Ask athletes what goes into Olympic gold medals, and they will likely say sweat and years of training. For Brazil’s National Mint the answer is simpler: recycled silver.

What most people don’t know is that the gold medals in Rio de Janeiro are nearly 99 percent silver. They contain just 1.2 percent gold, mostly used as plating.

The three types of Rio 2016 Olympic medals are made at the Casa da Moeda do Brasil, the Brazilian mint, in Rio de Janeiro, Brazil

The Rio 2016 Olympic medals are pictured at the Casa da Moeda do Brasil (Brazilian Mint) in Rio de Janeiro
REUTERS/Sergio Moraes

Each Olympic gold medal weighs around 17.6-ounce, or about 500-gram. They contain 1.2% gold.

A worker from the Casa da Moeda do Brasil (Brazilian Mint) checks a Rio 2016 Paralympic medal in Rio de Janeiro
REUTERS/Sergio Moraes

“It’s a great honor and a great responsibility,” said Victor Hugo Berbert, head of medal-making, as he showed Reuters around the mint in Rio de Janeiro.

Nelson Carneiro, craftsman from the Casa da Moeda do Brasil (Brazilian Mint) works on the Rio 2016 Olympic medal mold in Rio de Janeiro
REUTERS/Sergio Moraes

Nike, the winged goddess of victory in Ancient Greece, is minted on one side below the five Olympic rings, while the discipline for which the medal has been won is engraved along its edge. The other side bears the Rio 2016 logo.

A sculptress from the Casa da Moeda do Brasil (Brazilian Mint) works on the Rio 2016 Olympic medal at her computer in Rio de Janeiro
REUTERS/Sergio Moraes

Each of the 5,130 Olympic and Paralympic medals takes about 48 hours to make, said Berbert, who has an 80-strong team working shifts around the clock.

Workers from the Casa da Moeda do Brasil (Brazilian Mint) prepare the Rio 2016 Olympic and Paralympic medals in Rio de Janeiro
REUTERS/Sergio Moraes

The medals are the most sustainable in Olympic history.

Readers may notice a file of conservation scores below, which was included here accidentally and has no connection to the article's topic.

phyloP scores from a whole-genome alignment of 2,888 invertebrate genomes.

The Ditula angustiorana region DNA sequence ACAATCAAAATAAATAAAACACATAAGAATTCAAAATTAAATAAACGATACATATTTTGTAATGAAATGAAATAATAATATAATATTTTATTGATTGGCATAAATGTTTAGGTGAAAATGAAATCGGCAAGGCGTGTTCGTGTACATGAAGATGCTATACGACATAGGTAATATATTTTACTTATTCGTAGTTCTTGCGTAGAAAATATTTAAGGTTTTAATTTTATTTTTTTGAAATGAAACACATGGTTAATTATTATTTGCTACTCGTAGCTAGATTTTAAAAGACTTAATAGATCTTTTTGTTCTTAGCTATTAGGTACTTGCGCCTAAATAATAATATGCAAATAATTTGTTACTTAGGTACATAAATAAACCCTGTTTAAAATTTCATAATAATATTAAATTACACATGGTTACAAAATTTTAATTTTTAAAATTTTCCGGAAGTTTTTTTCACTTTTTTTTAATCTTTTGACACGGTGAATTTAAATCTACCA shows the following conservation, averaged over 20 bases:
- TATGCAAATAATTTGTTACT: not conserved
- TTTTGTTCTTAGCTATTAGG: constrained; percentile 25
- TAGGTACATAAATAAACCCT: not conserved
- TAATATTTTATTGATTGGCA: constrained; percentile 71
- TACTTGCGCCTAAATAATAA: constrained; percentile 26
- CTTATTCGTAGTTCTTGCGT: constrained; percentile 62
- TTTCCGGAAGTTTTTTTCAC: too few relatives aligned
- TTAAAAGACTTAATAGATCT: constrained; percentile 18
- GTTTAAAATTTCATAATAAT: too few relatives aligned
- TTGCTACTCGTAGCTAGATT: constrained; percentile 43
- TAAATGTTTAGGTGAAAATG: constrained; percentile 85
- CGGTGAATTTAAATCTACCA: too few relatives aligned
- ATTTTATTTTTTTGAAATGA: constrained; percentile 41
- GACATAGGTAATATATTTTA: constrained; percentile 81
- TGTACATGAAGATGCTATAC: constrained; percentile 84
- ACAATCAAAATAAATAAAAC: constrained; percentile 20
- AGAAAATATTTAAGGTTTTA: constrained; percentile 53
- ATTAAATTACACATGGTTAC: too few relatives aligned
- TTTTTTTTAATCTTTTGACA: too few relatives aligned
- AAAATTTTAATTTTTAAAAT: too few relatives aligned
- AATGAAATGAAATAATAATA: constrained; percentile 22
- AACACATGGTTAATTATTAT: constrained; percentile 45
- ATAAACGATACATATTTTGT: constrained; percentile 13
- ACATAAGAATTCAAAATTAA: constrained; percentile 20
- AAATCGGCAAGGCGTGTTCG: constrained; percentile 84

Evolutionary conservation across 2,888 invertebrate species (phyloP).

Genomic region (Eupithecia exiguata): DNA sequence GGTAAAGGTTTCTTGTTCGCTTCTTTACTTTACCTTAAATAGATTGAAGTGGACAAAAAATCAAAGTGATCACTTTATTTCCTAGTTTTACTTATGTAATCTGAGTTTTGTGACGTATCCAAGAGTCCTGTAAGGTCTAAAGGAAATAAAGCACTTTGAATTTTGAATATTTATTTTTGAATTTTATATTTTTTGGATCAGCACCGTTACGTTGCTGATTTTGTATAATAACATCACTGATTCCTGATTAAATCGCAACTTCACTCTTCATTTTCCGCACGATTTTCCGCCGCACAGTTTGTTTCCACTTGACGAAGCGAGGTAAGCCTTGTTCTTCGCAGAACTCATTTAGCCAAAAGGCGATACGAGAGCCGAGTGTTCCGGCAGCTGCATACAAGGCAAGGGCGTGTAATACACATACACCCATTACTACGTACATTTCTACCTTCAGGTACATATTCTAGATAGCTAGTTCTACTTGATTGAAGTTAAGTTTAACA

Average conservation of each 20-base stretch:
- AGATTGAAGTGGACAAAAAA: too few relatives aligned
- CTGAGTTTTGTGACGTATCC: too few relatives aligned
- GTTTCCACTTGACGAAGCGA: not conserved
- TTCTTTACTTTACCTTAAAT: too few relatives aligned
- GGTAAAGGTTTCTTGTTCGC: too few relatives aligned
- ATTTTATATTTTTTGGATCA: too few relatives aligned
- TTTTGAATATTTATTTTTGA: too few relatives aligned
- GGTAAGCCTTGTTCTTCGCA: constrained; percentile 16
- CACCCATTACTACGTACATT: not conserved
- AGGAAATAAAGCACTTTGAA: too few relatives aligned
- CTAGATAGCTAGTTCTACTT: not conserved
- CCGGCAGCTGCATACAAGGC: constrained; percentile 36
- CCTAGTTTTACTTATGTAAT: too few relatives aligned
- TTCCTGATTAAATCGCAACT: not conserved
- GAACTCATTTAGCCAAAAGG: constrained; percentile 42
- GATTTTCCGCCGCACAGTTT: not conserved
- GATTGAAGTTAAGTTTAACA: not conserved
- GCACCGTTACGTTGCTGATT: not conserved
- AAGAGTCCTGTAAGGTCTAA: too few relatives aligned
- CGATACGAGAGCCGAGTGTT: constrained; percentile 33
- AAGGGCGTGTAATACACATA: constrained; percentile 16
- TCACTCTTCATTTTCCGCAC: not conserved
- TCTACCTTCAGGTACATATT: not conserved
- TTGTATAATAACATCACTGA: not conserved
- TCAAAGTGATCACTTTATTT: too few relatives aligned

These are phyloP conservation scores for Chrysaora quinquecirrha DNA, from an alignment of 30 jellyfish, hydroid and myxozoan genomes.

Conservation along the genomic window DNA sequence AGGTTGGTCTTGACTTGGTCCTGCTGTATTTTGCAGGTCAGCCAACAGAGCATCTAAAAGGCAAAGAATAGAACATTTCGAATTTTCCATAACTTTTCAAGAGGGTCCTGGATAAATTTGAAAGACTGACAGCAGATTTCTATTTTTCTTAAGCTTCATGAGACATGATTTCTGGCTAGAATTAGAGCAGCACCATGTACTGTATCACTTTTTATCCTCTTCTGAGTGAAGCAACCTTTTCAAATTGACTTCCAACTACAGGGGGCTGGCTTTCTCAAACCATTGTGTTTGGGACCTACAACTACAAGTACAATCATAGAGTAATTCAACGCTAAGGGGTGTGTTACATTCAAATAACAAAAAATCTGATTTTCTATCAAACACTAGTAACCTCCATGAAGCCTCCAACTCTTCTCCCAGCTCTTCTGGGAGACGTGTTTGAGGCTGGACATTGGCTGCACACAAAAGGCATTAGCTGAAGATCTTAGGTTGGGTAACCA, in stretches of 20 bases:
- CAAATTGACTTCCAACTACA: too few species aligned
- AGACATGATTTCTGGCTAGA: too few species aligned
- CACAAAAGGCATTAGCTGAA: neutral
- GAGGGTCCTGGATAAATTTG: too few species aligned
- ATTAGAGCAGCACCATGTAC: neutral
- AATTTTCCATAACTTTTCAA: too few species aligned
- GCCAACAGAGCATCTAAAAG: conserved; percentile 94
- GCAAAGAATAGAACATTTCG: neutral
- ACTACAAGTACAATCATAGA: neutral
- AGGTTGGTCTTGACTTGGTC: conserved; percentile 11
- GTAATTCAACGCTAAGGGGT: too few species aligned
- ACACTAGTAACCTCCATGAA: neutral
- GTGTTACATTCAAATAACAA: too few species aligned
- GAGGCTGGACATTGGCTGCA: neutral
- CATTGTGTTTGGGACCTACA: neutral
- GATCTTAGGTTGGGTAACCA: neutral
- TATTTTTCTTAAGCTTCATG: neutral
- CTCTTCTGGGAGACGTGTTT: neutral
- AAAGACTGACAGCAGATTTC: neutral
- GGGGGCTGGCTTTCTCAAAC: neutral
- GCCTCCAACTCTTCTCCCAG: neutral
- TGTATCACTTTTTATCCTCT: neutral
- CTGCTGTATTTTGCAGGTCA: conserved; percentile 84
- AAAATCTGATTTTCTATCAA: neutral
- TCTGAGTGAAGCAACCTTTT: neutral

A worker from the Casa da Moeda do Brasil (Brazilian Mint) pours molten metal into a mold to prepare the Rio 2016 Olympic and Paralympic medals in Rio de Janeiro
REUTERS/Sergio Moraes

The gold is free of mercury, which is often used to separate gold from ore and can poison local ecosystems if not carefully disposed of.

A worker from the Casa da Moeda do Brasil (Brazilian Mint) shows a Rio 2016 Olympic medal in Rio de Janeiro
REUTERS/Sergio Moraes

Much of the silver is recycled from old mirrors and X-ray plates.

A worker from the Casa da Moeda do Brasil (Brazilian Mint) prepares a Rio 2016 Paralympic medal in Rio de Janeiro
REUTERS/Sergio Moraes

The attention to detail is incredible.

A machine works on a Rio 2016 Olympic medal at the Casa da Moeda do Brasil (Brazilian Mint) in Rio de Janeiro
REUTERS/Sergio Moraes

Each medal is carefully inspected for flaws

A worker from the Casa da Moeda do Brasil (Brazilian Mint) varnishes a Rio 2016 Olympic medal in Rio de Janeiro
REUTERS/Sergio Moraes

The exhaustive effort shows in the final product: perfectly made Olympic gold medals

A worker from the Casa da Moeda do Brasil (Brazilian Mint) takes out gold-plated Rio 2016 Olympic and Paralympic medals in Rio de Janeiro
REUTERS/Sergio Moraes